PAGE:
Those who are hurt, wounded or hold sadness and distress are what draws my attention. These are the things I found in the animals, stones and dolls I have previously depicted in my work. However, when I went to Paris, people became a motif I wanted to face in my work.
I feel anxious about those who are silenced and, made to conform their surroundings, forced to sacrifice their true intentions. Looking back in history, such cases are widely evident. Those who spoke quietly were undermined, while those who disagree have been ostracized by society. The voices of “those pained, saddened and distressed”. A voice likely to be trodden over by society. For the first time, I wanted to paint people because I wanted to hear these voices. I paint them, not only to empathize with them, but to be alongside them in their crusade. I want to keep reaching closer to those who are not here and to come.
The Gotoh Memorial Cultural Award
The Gotoh Memorial Cultural Award was founded in 1990 to honor outstanding newcomers in the fields of arts and culture in order to commemorate of the achievements of the late Tokyu Group chief, Noboru Goto, who strived to create a rich living environment. The Gotoh Memorial Cultural Award (Outstanding New Artist Award / Outstanding New Artist Award in Opera) is awarded to the young artists who represent the next generation in the fields of art and opera, and provides grants for overseas studies, and a subsequent commemorative exhibition showcasing their achievements. This exhibition is subsidized as part of the commemorative exhibition.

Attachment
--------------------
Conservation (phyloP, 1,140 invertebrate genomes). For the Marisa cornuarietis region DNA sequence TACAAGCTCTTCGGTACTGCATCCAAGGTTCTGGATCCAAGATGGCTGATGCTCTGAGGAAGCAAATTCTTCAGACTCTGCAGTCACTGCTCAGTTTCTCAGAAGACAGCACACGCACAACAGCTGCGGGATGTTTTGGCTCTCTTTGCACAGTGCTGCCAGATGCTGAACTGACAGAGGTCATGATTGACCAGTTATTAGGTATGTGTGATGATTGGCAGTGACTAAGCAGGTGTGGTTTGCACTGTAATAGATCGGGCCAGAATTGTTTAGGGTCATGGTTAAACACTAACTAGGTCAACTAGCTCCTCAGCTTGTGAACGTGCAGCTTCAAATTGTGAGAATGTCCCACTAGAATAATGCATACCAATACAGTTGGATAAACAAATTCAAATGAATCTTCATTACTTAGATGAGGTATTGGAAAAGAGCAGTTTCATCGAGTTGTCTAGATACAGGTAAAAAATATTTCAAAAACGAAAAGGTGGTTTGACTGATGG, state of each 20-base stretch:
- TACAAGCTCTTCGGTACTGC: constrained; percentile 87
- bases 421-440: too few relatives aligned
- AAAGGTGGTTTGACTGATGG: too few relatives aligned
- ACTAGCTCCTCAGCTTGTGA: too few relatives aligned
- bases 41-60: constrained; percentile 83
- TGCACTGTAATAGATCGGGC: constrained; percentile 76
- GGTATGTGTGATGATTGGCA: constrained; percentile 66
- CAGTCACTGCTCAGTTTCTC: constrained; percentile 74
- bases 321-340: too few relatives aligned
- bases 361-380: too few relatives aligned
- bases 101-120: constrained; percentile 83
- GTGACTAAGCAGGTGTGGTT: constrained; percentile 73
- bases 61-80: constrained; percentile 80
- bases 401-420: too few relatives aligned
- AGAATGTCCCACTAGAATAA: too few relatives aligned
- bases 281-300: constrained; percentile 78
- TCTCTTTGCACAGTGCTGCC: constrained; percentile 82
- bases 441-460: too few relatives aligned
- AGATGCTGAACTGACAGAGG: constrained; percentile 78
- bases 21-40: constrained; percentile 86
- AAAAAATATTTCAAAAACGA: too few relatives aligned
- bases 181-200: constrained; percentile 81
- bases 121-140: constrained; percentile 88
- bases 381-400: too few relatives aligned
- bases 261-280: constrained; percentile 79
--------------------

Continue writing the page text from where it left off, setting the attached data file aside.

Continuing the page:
Shiori Horie（堀江 栞）
Born 1992, France. Shiori Horie graduated from Tama Art University in 2014 specializing in Nihon-ga painting. In the very same year, Horie held her first solo exhibition in Kashima Arts and exhibited solo in Kashima Arts’ both at Art Fair Tokyo 2015. Horie was nominated for 6th Kaii Higashiyama Memorial Award for Nikkei Nihonga Grand Prize and, for winning the 26th Gotoh Memorial Cultural Award, Horie spent 2016 studying in Paris. She won the 6th Segtagaya Art Award “Hishou” and held a commemorative award exhibition at the Setagaya Art Museum’s Kumin Gallery (Citizens’ Galleries) in March 2021. Her wide oeuvre includes designing the cover and illustrations of Yoko Tawada’s “The Emissary” (Kodansha, 2014), writing and designing the front covers of Heibonsha’s serial literary magazine “Kokoro”, producing photo essays for Shueisha’s “Subaru” and illustrating covers for all five volumes of Jules Verne’s “Voyages Extraordinaires” (INSCRIPT).
For Horie’s exhibition history, see: https://www.shiorihorie.com/about-1
Shiori Horie, A Breath Away
- Dates & Times
May 29 (Sat) – June 12 (Sat)
10am to 6pm
Closed on Sundays / Free admittance
3-3-2 Kyobashi, Chuo-ku, Tokyo 104-0031
TEL: +81 (0)3-3276-0700 FAX: +81 (0)3-3276-0701
2 min walk from Exit 3 of Kyobashi Station, Tokyo Metro Ginza Line.
3 mins walk from Exit 7 of Ginza Itchome Station, Tokyo Metro Yurakucho Line.
5 mins walk from Exit A4 of Takaracho Station, Toei Subway Asakusa Line.
9 mins walk from Yaesu Minami-guchi (Yaesu south exit) of JR Tokyo Station
The Tokyu Foundation
SEI-RIN, √K Contemporary, Kashima Arts Co., Ltd.